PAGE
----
With Chanukah’s approach, I’ve been giving thought to the true origins of the holiday, and how they mirror the challenges we face as a society today. The holiday hoopla of dreidels, jelly donuts, latkes, and presents masks the dark secret of the holiday’s history. While it is true that the Maccabees restored Jewish sovereignty to Judaea and cleansed Jerusalem from foreign cultural subjugation, the actual catalyst for losing Jewish independence and religious freedom was an out of control Jewish civic debate on religious/cultural identity and loyalty. Talk and debate turned violent. Senseless internal hatred tore the community apart and led to civil war.
My beloved Jewish family — we must talk!
Thanksgiving break offered me the reprieve to reflect on the most arduous two weeks of my 22-year Hillel career — the weeks prior to the BDS vote at the University of Maryland. I entered these weeks on a high: It was Sunday, Nov. 5, and Maryland Hillel had just pulled off the largest family weekend in our history. We served 2,100 meals and held multiple learning sessions; celebrated with a large-scale Jewish art showcase, including a sermon slam and performances by Hillel’s three a cappella groups and its Israeli dance troupe; and we welcomed a brand-new Torah, all in one weekend.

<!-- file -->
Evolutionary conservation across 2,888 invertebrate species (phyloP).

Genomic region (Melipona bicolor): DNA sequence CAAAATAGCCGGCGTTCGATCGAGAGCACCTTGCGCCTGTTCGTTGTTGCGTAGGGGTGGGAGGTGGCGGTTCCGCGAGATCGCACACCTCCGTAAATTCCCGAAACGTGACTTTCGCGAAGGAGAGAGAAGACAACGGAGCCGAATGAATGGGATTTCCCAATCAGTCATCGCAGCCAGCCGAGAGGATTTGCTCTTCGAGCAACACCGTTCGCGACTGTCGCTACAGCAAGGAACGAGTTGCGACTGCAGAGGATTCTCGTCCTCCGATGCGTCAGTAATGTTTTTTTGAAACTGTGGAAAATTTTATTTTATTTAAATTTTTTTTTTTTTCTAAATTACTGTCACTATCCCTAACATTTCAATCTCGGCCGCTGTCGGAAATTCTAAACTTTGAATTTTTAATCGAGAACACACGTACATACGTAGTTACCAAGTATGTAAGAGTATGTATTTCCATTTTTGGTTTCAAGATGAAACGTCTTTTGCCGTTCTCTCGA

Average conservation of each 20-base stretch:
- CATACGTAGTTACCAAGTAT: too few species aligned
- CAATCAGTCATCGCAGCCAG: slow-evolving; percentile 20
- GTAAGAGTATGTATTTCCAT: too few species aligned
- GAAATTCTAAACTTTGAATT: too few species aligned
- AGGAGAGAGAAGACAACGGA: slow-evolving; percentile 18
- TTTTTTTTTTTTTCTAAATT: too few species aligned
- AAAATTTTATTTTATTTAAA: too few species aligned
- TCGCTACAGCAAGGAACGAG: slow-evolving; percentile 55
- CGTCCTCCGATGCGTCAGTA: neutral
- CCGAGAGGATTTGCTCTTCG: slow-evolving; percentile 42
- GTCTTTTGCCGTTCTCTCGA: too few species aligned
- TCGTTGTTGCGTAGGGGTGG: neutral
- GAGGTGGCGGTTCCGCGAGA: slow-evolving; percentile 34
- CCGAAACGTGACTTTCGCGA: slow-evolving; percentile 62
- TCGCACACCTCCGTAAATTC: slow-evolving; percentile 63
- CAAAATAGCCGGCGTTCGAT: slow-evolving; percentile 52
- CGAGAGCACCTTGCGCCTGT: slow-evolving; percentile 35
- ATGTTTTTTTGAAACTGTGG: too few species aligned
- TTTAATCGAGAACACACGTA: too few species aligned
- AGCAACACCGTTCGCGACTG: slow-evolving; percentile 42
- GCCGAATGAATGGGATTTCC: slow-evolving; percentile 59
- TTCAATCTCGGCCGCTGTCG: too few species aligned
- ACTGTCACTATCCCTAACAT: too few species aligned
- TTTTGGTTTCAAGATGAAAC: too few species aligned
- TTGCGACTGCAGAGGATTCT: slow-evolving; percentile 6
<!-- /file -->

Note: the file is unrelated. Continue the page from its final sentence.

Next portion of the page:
With every new technological innovation, thousands of new jobs are created and new skills are needed. As a co-founder of AboutWeb, an information technology (IT) government contractor based in Gaithersburg, Maryland, I became increasingly concerned over the years that people in economically-challenged areas were getting left out of the ongoing technology boom. IT jobs were filled by foreign workers, and I wondered whether these IT jobs could be filled by unemployed Americans with a little bit of training; many of these IT positions don’t even require a degree.
Incentives for terror include having your house rebuilt after its demolition. Best real estate deal in the Middle East.
On Nov. 17, an Arab teenager used his family car to ram 70-year-old David Ramati just outside of Efrat, Israel; Ramati was moderately injured. The driver sped on to ram another Jew at the Gush Etzion Junction, this time mauling Even Ezer Holaring, a 35-year-old father of five children, who remains in a coma. Ramati’s first response to the media was to comment on the big, wide smile that the Arab teen sported as he tried to kill him.
Almost every day in the past year, I have spoken to people across the country about the Singles Uniting Network (SUN) initiative, which brings single men and women together on a monthly basis to facilitate matches for themselves and their friends. The aim of SUN is to empower singles by helping them capitalize on their personal networks to propose potential matches for their single friends, people whom they’ve dated in the past but were not for them, and so on.